God and Your Big Toe


You’ve seen that bumper sticker, “Wise men still seek him.” It’s true, just not in the way the driver of the car imagines. If Epiphany is to lead you to the Light, you must know that the global story of foreign kings traversing “field and fountain, moor and mountain” in search of the Light is really a story about you. Like every story in the Bible, it all happens inside the chambers of your heart.

We don’t seek him by going somewhere else. In the latest New Yorker magazine a cartoon shows a man and woman sitting in beach chairs under palm trees, umbrellaed drinks in hand. The woman says, “Oh, no. We’re still us.”

The whole narrative of the good life is going somewhere else. Seeking God is in fact a great journey, but the crazy reality is–the journey is not out there somewhere but in here! We don’t find God by going on retreats or reading more books about spirituality or trying to be a better person. We don’t find God by going to church (it pains me to say). All of those things are good and may be a starting point, but unless we come alive to the divine in this particular moment of our very ordinary life, we will never find God. B.K.S. Iyenar, who helped introduce the practice of yoga to the Western world said, “How can you know God if you don’t know your big toe?”

Look at your life. Listen to your thoughts. Sit with your emotions. Ask yourself, “What am I hoping for today, and what am I worried about?” Deeply spiritual people always astound us because they are mostly unconcerned with “big” issues. They are simply attending to the plainest realities that are right in front of their noses. The little door of the particular swings open to reveal the universal. Who’da thunk it.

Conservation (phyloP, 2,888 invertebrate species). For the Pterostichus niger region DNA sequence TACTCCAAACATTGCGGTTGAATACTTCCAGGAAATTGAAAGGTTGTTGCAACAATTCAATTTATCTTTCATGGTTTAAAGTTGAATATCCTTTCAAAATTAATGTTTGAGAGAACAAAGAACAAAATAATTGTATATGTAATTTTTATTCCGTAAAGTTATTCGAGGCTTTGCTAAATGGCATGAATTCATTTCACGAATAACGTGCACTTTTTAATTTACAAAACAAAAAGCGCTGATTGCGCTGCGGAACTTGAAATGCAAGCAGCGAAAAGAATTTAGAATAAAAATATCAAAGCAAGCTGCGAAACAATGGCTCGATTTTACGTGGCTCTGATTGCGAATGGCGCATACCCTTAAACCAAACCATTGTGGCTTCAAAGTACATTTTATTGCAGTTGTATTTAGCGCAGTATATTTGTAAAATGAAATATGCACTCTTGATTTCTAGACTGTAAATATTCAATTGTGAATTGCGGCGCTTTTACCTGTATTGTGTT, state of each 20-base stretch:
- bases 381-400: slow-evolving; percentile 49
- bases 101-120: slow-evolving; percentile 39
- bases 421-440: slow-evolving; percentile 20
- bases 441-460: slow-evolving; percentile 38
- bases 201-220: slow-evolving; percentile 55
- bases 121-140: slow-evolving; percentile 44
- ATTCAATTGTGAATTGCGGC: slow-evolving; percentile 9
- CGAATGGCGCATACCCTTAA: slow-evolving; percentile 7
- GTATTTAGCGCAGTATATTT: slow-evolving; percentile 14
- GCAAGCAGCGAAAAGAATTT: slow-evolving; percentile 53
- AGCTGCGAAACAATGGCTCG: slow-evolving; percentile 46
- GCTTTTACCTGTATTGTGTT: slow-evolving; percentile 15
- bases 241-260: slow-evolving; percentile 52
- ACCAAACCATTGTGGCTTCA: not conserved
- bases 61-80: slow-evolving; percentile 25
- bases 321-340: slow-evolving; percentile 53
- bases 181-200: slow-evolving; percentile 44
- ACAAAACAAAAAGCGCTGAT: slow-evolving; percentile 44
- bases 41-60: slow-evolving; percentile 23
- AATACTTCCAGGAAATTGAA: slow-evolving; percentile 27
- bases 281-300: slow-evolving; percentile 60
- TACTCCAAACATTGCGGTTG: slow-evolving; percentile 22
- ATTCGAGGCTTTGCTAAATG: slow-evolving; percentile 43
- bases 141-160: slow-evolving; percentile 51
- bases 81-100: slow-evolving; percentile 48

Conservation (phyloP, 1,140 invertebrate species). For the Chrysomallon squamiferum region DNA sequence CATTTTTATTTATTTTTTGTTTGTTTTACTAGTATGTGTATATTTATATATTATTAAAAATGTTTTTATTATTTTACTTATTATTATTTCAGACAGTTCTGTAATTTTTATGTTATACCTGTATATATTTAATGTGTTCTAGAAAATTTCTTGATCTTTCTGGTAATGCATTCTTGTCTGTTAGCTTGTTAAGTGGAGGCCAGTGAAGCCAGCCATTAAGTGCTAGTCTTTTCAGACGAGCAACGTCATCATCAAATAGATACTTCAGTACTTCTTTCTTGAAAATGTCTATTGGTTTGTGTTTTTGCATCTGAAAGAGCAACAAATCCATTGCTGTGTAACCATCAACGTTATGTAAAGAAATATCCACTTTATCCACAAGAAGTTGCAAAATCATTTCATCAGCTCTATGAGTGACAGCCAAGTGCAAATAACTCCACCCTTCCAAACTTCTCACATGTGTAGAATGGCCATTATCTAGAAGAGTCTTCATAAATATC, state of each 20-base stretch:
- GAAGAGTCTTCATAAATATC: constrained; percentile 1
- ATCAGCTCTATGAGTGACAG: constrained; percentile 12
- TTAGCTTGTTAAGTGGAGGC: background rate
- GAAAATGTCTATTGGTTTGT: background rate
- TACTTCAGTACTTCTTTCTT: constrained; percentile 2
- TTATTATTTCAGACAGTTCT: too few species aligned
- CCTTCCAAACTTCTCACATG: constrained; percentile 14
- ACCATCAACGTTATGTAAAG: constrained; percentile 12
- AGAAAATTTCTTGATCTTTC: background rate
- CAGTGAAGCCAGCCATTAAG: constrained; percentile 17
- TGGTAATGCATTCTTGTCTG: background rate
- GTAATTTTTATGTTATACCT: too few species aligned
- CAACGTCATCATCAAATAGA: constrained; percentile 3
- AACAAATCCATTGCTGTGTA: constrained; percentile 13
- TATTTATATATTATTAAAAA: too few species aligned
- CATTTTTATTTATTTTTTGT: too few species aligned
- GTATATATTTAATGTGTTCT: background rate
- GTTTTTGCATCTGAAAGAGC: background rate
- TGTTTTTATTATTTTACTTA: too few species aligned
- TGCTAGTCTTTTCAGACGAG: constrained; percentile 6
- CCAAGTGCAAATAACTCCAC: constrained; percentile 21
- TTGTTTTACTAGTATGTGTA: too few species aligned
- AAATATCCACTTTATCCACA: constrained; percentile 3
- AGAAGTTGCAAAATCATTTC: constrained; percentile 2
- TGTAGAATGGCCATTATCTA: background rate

James Finley, a monk who learned to pray from Thomas Merton, says, “The greatest teacher of God’s presence in our life is our life.”

4 Responses to God and Your Big Toe
  1. Matt
    January 11, 2018 | 9:57 am

    One day at a time, one deep breath at a time – I’m rarely in “the zone” but when I am it feel likes life. It mainly happens when I walk in the woods with my dogs. Or if I drop a hammer on my big toe.

  2. Michael
    January 11, 2018 | 11:50 am

    Thank you David. You just keep singing the same theme. Different quotes, and today a cartoon, but we’re alwaus directed to keep our feet on the ground. I’m sitting here having breakfast and i’m going to take a moment, breathe, and notice what i’m eating God is at the table, this table, right here on Oracle Road.

  3. Jim Moore
    January 12, 2018 | 1:28 pm

    Just finished “Breakfast Epiphanies” and this piece echos the same thesis. Understanding the presence of God in our lives requires attention to now and here. Thanks for another provocative reflection. Now to address my “big toe.”

  4. Cathy H.
    January 12, 2018 | 4:48 pm

    I love the “not out there somewhere, but in here” revelation.It’s not far to go, but you end up beyond yourself…catching glimpses of God. That feels hopeful to me. And “the little door of the particular swings open to reveal the universal” – love that, too.

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